Confusion Erupts in East Nimba Mining Zone

0
1942
An aerial view of the East Nimba Nature Reserve in Liberia

AML, Others claiming ownership of the zone

Confusion is said to have rocked the mining zone in the northern part of Nimba County, where ArcelorMittal Liberia is currently mining of iron ore in Mount Nimba, which is situated between the Republic of Guinea and the Ivory Coast, respectively.

In this mining zone, there are several mountains, including Mount Nimba, Torkadeh, Gangra, and others on the one hand (currently being mined by AML), then Mount Blei, Dehton, and several other other mountain ranges which are yet to be mined and located in the community forest.

Recently, the Ministry of Mines and Energy awarded a prospecting license to another company called Solway, a German–Russian Company, to carry on prospecting in the rest of the mountains, which are in close proximity to the AML Concession, something AML said it infringes on its right to ownership of the entire mining zone, urging the government to revoke Solway license.

AML’s request to the Ministry of Mines and Energy to revoke the license given to Solway has sparked tension within the concession communities, leaving some of the citizens to demonstrate against AML’s operation on Monday, July 20, 2020 in the concession areas in demand for jobs and infrastructural development.

It is not yet clear whether or not the demonstration against the intent of AML to encroach on the rest of the mountains within the Yarmin and Zor belts, but it is widely believed that most of the citizens appeared not to be in support of Mittal taking over the rest of the mountains.

Report reaching the Daily Observer suggests that the citizens in the concession areas of ArcelorMittal are not happy with the level of development and the distribution of jobs; therefore they appear to be in support of a new company that is coming, because they believed more jobs will be created, resulting into an improved livelihood of the citizens.

In order to defuse the planned demonstration, the planner and leader of a group under the banner, “Nimba Education Guide,” Armstrong Gobah Selekpo and his group met with some senior staff of AML and government officials in Monrovia to find a common ground instead of demonstration.

Some of the demands put forward to AML in the meeting, according to Radio Nimba, include fair distribution of jobs to Liberians, especially at the managerial and non-managerial levels, as well as prioritizing Liberian drivers over foreigners.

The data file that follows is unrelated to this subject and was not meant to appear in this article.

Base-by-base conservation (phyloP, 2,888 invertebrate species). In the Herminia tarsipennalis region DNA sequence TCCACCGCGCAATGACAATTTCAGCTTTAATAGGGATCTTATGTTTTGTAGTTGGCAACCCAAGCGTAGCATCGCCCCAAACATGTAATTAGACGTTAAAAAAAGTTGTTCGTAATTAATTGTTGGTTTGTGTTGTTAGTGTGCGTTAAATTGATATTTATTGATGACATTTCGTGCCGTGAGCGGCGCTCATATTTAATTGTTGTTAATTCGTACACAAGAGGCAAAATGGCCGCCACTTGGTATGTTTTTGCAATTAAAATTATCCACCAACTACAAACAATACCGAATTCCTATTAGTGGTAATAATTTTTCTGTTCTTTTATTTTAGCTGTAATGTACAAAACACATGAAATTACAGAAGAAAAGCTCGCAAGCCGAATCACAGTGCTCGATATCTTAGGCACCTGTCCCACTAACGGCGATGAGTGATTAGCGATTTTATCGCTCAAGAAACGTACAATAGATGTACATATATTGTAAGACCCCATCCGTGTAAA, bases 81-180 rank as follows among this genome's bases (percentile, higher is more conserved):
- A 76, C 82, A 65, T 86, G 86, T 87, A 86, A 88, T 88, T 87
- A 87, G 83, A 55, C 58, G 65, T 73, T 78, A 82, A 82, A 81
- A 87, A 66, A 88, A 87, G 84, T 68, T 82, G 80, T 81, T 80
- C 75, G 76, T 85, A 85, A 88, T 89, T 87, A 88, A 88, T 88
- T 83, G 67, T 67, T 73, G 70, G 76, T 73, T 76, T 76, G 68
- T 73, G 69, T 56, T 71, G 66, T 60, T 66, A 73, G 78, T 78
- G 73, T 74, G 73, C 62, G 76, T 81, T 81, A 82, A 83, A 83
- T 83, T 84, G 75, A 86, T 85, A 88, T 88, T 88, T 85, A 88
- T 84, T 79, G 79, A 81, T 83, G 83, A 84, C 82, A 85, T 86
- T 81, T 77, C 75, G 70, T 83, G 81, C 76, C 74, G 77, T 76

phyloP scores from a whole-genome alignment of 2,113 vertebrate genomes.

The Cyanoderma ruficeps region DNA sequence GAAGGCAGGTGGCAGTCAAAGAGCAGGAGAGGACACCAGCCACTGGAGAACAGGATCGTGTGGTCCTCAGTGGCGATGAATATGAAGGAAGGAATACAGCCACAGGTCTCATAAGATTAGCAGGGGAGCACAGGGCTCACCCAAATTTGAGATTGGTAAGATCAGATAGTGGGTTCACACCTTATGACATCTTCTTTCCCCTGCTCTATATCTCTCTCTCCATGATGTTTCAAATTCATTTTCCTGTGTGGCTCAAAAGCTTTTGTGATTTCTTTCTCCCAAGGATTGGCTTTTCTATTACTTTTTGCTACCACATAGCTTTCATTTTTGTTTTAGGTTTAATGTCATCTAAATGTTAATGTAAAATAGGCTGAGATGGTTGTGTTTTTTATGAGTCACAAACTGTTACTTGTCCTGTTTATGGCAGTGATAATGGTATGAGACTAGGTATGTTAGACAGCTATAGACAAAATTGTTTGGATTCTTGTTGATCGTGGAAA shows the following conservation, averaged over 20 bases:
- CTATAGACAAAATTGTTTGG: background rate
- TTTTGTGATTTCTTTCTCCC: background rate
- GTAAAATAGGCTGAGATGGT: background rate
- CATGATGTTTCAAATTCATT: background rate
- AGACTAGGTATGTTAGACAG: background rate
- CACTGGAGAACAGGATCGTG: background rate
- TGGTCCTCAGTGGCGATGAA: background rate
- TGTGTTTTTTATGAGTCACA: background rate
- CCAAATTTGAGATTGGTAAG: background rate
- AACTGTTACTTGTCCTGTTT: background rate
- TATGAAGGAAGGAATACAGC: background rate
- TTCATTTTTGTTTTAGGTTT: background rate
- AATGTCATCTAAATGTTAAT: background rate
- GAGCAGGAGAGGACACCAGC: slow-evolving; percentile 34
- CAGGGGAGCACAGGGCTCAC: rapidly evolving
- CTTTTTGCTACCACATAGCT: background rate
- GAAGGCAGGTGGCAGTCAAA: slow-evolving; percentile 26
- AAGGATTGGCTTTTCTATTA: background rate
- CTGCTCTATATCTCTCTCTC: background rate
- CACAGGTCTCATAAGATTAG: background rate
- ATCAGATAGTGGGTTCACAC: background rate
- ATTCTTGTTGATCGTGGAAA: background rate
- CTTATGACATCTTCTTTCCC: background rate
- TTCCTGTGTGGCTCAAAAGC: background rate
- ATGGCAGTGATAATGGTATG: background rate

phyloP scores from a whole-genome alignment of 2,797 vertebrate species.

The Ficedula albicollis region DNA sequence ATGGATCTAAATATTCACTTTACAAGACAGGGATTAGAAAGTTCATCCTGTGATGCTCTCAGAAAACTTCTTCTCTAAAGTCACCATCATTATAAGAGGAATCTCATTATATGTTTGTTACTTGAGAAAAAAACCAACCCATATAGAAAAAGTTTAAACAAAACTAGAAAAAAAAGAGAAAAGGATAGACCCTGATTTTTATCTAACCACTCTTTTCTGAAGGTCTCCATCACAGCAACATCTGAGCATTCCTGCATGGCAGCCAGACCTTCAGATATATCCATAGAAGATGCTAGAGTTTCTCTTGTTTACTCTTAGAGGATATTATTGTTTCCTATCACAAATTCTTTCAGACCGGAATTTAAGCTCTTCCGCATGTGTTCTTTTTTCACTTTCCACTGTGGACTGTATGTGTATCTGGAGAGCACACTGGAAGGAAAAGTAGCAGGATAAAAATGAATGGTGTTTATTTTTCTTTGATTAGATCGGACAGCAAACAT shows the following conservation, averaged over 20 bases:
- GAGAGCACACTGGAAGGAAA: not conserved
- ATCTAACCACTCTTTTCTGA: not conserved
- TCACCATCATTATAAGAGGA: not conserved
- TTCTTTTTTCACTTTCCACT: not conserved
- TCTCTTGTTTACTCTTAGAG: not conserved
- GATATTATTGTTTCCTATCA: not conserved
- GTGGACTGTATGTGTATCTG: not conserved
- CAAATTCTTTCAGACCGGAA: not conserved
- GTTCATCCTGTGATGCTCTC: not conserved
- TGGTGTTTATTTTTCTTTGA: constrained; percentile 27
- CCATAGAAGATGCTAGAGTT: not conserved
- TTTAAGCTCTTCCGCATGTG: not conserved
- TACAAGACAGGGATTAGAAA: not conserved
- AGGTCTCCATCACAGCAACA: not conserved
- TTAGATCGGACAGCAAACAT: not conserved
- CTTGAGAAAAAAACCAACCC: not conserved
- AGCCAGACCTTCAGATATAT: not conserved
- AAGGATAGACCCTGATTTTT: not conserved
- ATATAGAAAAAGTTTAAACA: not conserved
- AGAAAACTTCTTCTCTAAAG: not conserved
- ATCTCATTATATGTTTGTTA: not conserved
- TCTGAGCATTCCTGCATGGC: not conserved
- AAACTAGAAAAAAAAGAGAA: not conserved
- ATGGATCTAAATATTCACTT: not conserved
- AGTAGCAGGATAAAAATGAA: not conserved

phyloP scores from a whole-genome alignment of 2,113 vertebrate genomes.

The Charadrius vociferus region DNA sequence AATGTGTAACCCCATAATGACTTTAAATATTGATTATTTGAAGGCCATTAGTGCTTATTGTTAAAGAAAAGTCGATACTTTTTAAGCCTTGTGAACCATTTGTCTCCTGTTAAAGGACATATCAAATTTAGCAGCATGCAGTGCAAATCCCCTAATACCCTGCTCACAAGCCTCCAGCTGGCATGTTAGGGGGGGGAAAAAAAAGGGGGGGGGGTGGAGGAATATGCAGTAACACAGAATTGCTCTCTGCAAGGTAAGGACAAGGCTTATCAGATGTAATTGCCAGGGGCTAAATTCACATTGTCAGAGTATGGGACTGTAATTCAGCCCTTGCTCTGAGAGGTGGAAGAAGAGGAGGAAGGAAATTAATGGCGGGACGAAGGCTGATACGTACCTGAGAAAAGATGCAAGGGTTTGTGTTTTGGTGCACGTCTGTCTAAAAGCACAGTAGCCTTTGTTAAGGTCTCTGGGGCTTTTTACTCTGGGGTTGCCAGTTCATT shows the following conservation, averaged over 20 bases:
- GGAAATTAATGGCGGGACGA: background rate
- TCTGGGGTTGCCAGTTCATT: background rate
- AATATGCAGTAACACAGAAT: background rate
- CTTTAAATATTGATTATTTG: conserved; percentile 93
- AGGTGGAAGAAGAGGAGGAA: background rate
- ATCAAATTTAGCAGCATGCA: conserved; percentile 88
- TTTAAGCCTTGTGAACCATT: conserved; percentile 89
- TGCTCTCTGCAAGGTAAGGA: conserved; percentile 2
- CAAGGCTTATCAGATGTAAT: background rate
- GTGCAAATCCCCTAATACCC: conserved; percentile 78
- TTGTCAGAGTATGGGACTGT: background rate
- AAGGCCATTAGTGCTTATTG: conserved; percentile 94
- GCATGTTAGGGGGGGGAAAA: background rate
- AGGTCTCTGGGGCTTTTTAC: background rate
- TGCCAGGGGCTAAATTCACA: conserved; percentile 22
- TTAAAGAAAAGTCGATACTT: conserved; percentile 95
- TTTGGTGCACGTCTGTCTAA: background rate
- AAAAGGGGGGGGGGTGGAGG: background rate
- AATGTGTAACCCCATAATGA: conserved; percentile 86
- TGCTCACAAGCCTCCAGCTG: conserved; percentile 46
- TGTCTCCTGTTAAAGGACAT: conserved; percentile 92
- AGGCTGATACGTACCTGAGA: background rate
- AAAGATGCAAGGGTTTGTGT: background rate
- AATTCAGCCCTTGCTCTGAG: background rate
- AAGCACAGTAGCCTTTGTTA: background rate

They also requested AML to include the affected communities in their development plans by constantly repairing feeder roads, bridges, schools. The group claims that AML is bringing in more foreign drivers and leaving out Liberians, especially those communities that are greatly affected by the mining.

AML’s concession area begins after Sehkinyepa on the Sanniquellie–Yekepa Highway, but it is not clear whether it includes both the east and west of northern Nimba.

Upon entering the concession areas from the direction of Sanniquellie, AML’s activities are focused on the left, which is considered west Nimba, while the right, which is east Nimba, contains the range of mountains that are yet to be mined.

AML’s argument is that all the mountains within the mining zone fall in its concession; therefore, no company should be given the right to carry on mining-related activities, but the citizens disputed it, saying AML was given Mount Nimba, Torkadeh and close mountains in the western part to mine.

A few years ago, a company known as Mount Gbena Concession attempted carrying on exploration in this same area which was awarded to Solway, but their operation suddenly came to a halt after the citizens raised concern that the mountain in question falls in a community forest under conservation.

In the year 2009, the Forestry Development Authority and the citizens of Gbar and Zor reached a communiqué for the citizens from the two chiefdoms to manage and conserve their own forestry from logging, mining, hunting, and other activities.

This stretch of forest extends as far as the borders with Guinea and Ivory Coast in the eastern part of Mount Nimba. Today, this portion of the forest is known as “East Nimba Nature Reserve” and it was enacted into law in 2003 during the brief regime of former President Moses Z. Blah.

However, the group of Nimba elders under the Nimba Stakeholder Council, headed by former Nimba Inspector Thomas Q. Suah, has convened a meeting with the planners of the demonstration scheduled for Saturday, July 18 in Sanniquellie, seeking dialogue as an alternative to the planned demonstration.

The stakeholders noted that a demonstration in Yekepa by the citizens in 2014 caused AML to lose several millions of U.S. dollars in properties, while some of those who demonstrated lost their lives in prison.

Meanwhile, the Coordinator on Concession and Conflict Resolution at the Ministry of Internal Affairs, Mr. Reginald Mehn, has confirmed AML was demanding the government through the Ministry Land, Mines and Energy to revoke Solway’s license because their concession includes all the mountains, but Ministry of Lands, Mines and Energy rejected the claim, adding that the area in question does not fall in AML’s concession.

Leave a Reply